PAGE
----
25. A method of observing living cells with a direct-view light optical microscope comprising: connecting the observation lens of a direct-view light optical microscope to a camera; connecting the camera to a computer; producing illumination from a metal-halide light source; directing the illumination to a cardioid condenser; adjusting an annular diaphragm to allow passage of illumination into the cardioid condenser, wherein the illumination is reflected by a spherical lens to an inside surface of the cardioid condenser, and further wherein the illumination is again reflected by the inside surface of the cardioid condenser through an iris opening, forming a focal point, wherein illumination continues past the focal point producing background illumination; focusing the focal point on a sample, adjusting the focal point to a desired depth in the sample by moving the cardioid condenser; and obtaining an image from the observation lens through the camera; storing the image information from the computer onto the computer; and observing the image of the living cell with a computer.

26. The method of observing living cells with a direct-view light optical microscope according to claim 25, further comprising collimating the illumination into a hollow cylinder of light with a collimating light adaptor before the illumination is directed to the cardioid condenser.

27. The method of observing living cells with a direct-view light optical microscope according to claim 26, wherein the collimating light adaptor is an axicone light adaptor.

28. The method of observing living cells with a direct-view light optical microscope according to claim 25, wherein the iris opening is adjusted to allow passage of background light, thus producing a brightfield image.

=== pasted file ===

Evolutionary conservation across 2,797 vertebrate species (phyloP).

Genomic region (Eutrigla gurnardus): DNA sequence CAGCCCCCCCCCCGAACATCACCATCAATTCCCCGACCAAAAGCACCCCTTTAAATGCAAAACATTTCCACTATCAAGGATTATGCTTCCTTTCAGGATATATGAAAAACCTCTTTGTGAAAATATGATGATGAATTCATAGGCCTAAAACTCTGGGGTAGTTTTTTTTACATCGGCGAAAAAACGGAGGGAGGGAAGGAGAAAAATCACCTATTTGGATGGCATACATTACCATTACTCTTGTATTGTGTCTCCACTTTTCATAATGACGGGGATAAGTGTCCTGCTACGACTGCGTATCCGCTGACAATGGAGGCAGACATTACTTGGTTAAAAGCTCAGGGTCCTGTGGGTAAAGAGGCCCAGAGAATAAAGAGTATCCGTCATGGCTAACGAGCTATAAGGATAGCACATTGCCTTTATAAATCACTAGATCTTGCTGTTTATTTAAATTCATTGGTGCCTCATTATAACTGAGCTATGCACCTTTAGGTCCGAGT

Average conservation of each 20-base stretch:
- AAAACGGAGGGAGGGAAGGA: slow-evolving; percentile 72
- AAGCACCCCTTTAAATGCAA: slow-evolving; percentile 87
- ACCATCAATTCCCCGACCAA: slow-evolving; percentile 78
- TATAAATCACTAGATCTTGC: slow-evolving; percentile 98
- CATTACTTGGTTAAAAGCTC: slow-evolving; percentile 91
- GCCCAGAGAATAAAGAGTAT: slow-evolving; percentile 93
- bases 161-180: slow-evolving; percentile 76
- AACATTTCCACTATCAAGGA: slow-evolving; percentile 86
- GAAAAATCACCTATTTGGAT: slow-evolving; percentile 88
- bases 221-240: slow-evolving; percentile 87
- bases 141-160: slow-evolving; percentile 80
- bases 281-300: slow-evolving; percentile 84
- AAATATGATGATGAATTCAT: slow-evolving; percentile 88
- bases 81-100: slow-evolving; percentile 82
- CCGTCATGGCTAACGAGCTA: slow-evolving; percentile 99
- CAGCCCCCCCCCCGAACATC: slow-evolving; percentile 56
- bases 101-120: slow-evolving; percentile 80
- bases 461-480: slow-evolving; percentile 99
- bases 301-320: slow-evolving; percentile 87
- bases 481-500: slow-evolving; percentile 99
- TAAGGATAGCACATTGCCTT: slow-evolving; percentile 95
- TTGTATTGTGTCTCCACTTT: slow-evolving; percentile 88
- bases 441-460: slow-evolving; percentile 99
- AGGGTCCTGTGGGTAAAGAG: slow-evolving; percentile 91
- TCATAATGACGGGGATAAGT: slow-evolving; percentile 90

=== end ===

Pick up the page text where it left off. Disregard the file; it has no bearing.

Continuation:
29. The method of observing living cells with a direct-view light optical microscope according to claim 25, wherein the iris opening is adjusted to block passage of background light, thus producing a darkfield image.

Description:

FIELD OF THE INVENTION

The present invention relates generally to the field of optical microscopy. More particularly, the invention relates to optical microscopes with enhanced spatial resolution and contrast and a method of manufacturing and using the same.

BACKGROUND

All living creatures including humans are made of cells. The majority of life forms exist as single cells that perform all functions to continue independent life. A number of cells, cell organelles, bacteria and viruses are too small to be seen with traditional optical microscopes. To view cellular life, the microscope must have high resolution.

Resolution is the ability of a microscope to distinguish between two objects that are very close together. A microscope with a resolution of 1,000 Å (1,000 Angstroms; equal to 100 nanometers), for example, can make objects as close together as 100 nanometers independently visible. Objects and features smaller than 100 nanometers cannot be resolved (i.e., distinguished) by a microscope with a resolution of 1000 Å.

Currently there are a few microscopes which offer very fine resolution. One example is the “High-Resolution Optical Microscope” described in U.S. Pat. No. 6,690,509.

Electron microscopes are another example. However, in using electron microscopes, the specimen must be prepared by high-vacuum dehydration and is subjected to intense heat by the electron beam, making observation of living specimens impossible. The sample preparation for electron microscopy requires living cells to be killed, frozen, dehydrated and impregnated with heavy metals. The dehydration process also alters the specimen, leaving artifacts and cell damage that were not present in nature. These procedures, together with electron beam damage caused during the observation of the cells creates the possibility that some components of the cell may be lost or destroyed. Also, in order to view the steps in a biological process, dozens of specimens must be viewed at various stages in order to capture each desired step. Further, specimen preparation for electron microscopes can take up to two hours each.

The high cost of an electron microscope represents another barrier to its use in the life sciences. Electron microscopes are large and often require an entire room. The operation and adjustment of an electronic microscope also requires highly skilled technicians.